Tuesday, 3 April 2012
Some words to a city fox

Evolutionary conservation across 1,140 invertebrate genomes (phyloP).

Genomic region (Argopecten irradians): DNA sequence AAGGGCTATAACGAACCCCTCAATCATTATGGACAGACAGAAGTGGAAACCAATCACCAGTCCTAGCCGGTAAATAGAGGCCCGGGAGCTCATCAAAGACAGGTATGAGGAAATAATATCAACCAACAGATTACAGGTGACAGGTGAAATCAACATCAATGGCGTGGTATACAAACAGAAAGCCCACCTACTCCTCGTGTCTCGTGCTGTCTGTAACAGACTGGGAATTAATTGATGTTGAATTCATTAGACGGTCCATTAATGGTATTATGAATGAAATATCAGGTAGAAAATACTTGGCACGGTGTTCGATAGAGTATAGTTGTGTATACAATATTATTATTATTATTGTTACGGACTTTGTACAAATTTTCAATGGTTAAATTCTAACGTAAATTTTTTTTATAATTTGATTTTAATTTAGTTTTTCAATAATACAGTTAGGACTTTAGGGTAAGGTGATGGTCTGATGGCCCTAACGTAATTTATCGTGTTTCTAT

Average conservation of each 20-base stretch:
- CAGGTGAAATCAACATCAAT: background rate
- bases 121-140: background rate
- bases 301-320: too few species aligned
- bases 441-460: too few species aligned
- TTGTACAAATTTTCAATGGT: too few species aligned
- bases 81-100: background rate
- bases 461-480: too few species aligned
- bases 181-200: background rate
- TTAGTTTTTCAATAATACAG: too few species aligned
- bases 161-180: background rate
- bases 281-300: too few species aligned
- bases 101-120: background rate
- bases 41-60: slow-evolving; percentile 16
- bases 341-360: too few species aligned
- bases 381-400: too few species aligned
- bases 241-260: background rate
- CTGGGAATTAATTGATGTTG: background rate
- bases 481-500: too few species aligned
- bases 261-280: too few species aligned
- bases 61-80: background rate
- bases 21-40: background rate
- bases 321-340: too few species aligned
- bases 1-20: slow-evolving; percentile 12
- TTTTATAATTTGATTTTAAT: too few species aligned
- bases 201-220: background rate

You, out there under the Leylandii tree. The one that has grown out of all the proportion of my thin strip of London back garden. You sleep, rolled up with your pointy nose tucked under your tail. You look so comfortable on that bed of dry soft needles as you sleep there with abandon. A dash of reddish brown in the blessed green mess out there. I look at you from the bathroom window and maybe you can feel my stare. I've been standing here for a while, watching your sleep under the tree. So you wake up. You lift your head slowly and blink and you look straight at me. You knew that I was up here at my bathroom window. We stare at each other for a long time. I open the window, I need to remove the glass barrier and look at you. Now I am getting late for work. But I need to look at you and for whatever reason you seem ok to look at me. After what seems like a long time of time suspended, you sort of sigh and lie your head back down. I know how those needles feel. I stand on them often with bare feet. I don't know why you seemed to want to look at me. Whether you were interested, or annoyed at my intrusion from behind the walls of my flat. Maybe you really don't care. I can't get myself away from the window. I need to look at you resting under that tree. You look well fed, probably on chicken wings and kebabs. Showing no concern whatsoever about a human so close. You see, you are very different from the foxes of my childhood. They were shy, mysterious creatures. I admired and feared them in equal measure, with a kind of pleasurable fear. They stayed in the forest mostly, they did not like being near humans. And it was drummed into me that if I ever saw a fox anywhere near me, a fox that was not bothered by me being there, then I had to move away fast, because rabies was the only reason a fox would behave that way. So I have an instinctual reflex in my bones when I see you close. The other night when I walked home from Walthamstow tube station, I came upon you, or maybe one of your relatives, standing by the gate in my neighbour's front garden. My heart missed a beat, you startled me so. That instinctual reflex. But it's not rabies that brings you so close to me in this urban sprawl. We've all just been thrown together here - you, and I and the out of proportion Leylandii tree. Misfits, doing the best we can in an alien world. You eat fried chicken wings, and I fold my wings under appropriate clothing. I don't know so much about what the Leylandii tree does, though I'd like to find out. Anyway, we get on here somehow. We are streetwise and sly. We have found a way. But you know, today I just had to stay here and be late for work and look at you, because my heart went out when I saw you sleeping under that tree. I've seen you there before. You keep coming back. Do you remember the trees in the forest? Does your body remember the soft needles on fiery fur? You were born here, amongst the concrete and the fast food shops. But when I see you sleeping there, I think that maybe you do know about the forest, somewhere in your being. I think you might know. And I'm really grateful that you're here. I don't mind you startling me in a doorway at night. And if you dig up my lambs lettuce again, we'll have to work out some kind of arrangement. They call you a pest, but I would very much like for you to stick around. Bring the family. These streets don't belong to me alone, nor these patches of ancient memory. I don't care if it's irrational. This is an invitation from one displaced being to another. We're here now.